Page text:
What happened

Shares of Virgin Galactic (SPCE -1.52%) jumped 6.3% higher in Monday afternoon trading as of 1:50 p.m. EDT -- and for a most surprising reason.

The big news today isn't what Virgin Galactic is up to, you see, but what its arch rival in space tourism, Blue Origin, is doing.

A man riding a rocket and dressed in business attire zooms ahead of his two male competitors racing on foot.

Image source: Getty Images.

So what

Specifically, this morning Blue Origin announced that company Founder Jeff Bezos (and his brother Mark Bezos, too) will fly on the inaugural crewed flight of the company's New Shepard spacecraft -- along with the winning bidder of an auction to buy the first ticket on that flight.  

Bids in that auction, by the way, hit $3.2 million, and there are still five more days of bidding to go. You can probably assume that the bidding will go higher now that some lucky (and/or wealthy) customer is going to get several uninterrupted minutes with the billionaire Amazon.com (AMZN -0.34%) founder (and his brother) in which to pitch business ideas.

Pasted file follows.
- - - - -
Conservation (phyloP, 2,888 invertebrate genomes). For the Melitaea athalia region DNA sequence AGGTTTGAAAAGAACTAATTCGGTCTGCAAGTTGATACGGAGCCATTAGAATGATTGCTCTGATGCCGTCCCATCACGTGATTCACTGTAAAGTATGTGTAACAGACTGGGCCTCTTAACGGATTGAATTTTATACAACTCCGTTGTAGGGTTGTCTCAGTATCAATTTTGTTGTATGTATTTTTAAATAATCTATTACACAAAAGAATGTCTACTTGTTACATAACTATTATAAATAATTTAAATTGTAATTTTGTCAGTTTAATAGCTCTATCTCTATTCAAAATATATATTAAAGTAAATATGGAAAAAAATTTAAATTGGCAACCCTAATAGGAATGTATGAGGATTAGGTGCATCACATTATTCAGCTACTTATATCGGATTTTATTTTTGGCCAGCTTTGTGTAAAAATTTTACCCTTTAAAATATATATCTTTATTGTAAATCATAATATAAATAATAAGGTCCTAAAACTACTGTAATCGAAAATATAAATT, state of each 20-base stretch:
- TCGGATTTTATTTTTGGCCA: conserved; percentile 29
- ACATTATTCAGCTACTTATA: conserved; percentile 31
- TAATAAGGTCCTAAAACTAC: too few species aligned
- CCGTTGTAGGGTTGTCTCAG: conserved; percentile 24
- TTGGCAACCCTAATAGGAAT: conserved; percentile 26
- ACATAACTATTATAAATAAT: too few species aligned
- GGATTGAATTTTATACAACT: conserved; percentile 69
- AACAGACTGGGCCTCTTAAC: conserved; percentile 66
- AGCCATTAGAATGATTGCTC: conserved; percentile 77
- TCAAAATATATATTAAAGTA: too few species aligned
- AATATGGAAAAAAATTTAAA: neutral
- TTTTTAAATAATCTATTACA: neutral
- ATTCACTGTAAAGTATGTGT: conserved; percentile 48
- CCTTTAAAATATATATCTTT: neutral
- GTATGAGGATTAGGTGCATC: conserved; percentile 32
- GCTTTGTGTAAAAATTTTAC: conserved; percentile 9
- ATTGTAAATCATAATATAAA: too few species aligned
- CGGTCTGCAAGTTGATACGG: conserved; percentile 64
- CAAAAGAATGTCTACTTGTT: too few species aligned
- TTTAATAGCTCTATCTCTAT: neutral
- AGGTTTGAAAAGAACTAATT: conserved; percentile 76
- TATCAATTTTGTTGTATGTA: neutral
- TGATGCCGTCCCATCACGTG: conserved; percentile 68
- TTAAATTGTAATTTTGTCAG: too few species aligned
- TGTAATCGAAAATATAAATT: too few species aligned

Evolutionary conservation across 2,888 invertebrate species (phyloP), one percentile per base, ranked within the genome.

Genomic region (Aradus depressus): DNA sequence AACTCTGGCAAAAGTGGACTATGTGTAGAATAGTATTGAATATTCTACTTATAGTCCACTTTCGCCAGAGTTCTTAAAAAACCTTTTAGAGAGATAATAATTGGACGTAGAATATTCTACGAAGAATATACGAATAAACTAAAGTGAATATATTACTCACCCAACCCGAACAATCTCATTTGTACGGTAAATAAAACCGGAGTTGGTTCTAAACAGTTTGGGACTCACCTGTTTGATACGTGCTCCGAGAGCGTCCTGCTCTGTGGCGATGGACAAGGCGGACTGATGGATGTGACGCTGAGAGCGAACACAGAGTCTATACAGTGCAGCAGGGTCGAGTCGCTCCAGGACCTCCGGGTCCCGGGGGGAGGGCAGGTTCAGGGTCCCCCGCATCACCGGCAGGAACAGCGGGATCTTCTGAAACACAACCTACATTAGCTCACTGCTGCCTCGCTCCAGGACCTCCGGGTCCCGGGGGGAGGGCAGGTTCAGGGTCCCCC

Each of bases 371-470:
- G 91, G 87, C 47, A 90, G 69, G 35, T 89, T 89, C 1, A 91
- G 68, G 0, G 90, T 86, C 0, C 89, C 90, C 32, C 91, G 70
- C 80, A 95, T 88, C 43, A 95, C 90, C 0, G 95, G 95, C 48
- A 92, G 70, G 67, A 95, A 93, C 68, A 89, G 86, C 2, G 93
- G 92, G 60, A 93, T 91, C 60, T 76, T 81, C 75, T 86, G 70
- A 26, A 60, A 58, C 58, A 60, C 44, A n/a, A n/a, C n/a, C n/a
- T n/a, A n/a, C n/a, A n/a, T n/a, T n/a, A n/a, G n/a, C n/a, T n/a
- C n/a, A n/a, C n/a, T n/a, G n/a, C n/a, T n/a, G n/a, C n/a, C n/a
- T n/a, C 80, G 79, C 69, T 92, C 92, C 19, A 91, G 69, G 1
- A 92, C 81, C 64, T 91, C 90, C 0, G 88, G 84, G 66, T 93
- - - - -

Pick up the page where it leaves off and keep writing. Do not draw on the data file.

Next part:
Simply put: Bezos has just turned New Shepard's first-ever up-and-down trip (the spaceship isn't actually fast enough to achieve orbit) into the ultimate opportunity for the winning bidder to give him an "elevator pitch."

Now what

Of course, the broader importance of this development is this: By committing to fly himself (and his brother) to space, Jeff Bezos is implicitly giving would-be space tourists his assurance that he's 100% certain space tourism is safe. That's actually a positive development for Virgin Galactic as well as for Blue Origin because it could boost interest in the space-tourism offerings of both companies.

Long story short, Sir Richard Branson may not end up not being the first CEO to fly to space in his own spaceship. (But wouldn't that be a hilarious twist if Branson wins the bidding and becomes Bezos's first customer!?) But even if he doesn't, this is also a positive development for Virgin Galactic.